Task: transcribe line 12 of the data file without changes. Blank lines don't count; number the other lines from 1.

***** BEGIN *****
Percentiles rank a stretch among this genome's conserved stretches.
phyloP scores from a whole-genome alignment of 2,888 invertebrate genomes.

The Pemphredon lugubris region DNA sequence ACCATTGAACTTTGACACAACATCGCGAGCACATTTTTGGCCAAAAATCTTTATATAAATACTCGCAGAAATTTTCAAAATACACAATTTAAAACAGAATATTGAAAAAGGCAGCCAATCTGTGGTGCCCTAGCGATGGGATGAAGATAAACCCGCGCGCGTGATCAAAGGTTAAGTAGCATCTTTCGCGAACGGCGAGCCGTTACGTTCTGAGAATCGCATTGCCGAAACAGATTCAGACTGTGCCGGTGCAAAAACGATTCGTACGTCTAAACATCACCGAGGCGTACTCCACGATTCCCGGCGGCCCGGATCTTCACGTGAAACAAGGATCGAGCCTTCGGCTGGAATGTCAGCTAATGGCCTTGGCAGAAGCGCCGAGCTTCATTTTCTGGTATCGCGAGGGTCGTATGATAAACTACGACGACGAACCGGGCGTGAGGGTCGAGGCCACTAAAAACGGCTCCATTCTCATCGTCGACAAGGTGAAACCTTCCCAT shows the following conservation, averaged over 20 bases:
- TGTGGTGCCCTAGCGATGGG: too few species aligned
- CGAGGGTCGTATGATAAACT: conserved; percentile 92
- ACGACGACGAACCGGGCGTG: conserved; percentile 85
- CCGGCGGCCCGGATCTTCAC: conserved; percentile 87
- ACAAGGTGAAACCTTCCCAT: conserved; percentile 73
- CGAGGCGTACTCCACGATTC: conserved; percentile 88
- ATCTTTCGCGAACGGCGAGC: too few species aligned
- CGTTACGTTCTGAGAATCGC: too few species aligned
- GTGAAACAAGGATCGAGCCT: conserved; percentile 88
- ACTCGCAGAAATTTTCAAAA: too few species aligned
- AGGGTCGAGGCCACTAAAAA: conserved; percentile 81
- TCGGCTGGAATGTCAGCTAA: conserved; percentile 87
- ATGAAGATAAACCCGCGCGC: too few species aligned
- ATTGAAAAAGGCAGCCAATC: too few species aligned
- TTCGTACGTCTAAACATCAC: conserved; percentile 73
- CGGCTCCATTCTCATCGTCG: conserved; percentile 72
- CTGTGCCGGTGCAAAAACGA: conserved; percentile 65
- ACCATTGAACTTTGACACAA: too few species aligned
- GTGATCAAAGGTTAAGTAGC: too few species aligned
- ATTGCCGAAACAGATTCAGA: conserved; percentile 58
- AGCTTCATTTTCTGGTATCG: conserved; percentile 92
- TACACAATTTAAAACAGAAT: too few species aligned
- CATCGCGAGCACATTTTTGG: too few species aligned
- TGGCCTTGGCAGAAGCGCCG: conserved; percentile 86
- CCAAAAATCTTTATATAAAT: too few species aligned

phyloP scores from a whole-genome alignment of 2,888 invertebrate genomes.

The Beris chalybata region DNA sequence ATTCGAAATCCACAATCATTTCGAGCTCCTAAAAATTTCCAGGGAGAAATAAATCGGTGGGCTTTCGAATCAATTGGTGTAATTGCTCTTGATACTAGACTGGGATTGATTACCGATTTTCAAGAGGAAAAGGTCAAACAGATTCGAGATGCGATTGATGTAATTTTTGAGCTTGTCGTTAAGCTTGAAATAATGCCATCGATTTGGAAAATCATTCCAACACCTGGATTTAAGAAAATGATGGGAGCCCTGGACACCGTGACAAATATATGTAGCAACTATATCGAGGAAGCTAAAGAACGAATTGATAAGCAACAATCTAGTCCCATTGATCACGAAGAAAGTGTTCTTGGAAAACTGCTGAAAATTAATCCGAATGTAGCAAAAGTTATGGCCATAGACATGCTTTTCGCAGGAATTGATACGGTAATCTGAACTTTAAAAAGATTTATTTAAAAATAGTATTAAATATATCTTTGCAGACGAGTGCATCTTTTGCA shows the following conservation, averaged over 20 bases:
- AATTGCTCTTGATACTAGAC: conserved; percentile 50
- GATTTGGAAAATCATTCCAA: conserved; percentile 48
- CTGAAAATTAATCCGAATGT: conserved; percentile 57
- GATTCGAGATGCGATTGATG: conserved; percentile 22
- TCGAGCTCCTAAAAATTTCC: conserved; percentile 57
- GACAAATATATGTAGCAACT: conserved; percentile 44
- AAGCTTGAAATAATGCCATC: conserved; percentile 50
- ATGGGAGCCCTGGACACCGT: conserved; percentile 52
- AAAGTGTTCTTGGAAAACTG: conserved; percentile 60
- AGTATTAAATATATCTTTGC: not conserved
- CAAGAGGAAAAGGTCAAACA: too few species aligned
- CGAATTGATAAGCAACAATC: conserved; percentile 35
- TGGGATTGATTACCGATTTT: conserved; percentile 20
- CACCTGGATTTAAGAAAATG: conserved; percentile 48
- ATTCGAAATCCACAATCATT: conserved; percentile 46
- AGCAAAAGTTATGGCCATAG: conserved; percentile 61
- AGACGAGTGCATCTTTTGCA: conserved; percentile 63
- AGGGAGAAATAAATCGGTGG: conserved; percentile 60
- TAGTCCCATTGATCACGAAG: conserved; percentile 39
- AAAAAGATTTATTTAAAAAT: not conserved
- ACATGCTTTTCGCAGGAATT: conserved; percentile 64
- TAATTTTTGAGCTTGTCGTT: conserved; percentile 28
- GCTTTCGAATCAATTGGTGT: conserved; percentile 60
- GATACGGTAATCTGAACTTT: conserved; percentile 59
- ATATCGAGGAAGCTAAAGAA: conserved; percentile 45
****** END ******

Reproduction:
- GTGAAACAAGGATCGAGCCT: conserved; percentile 88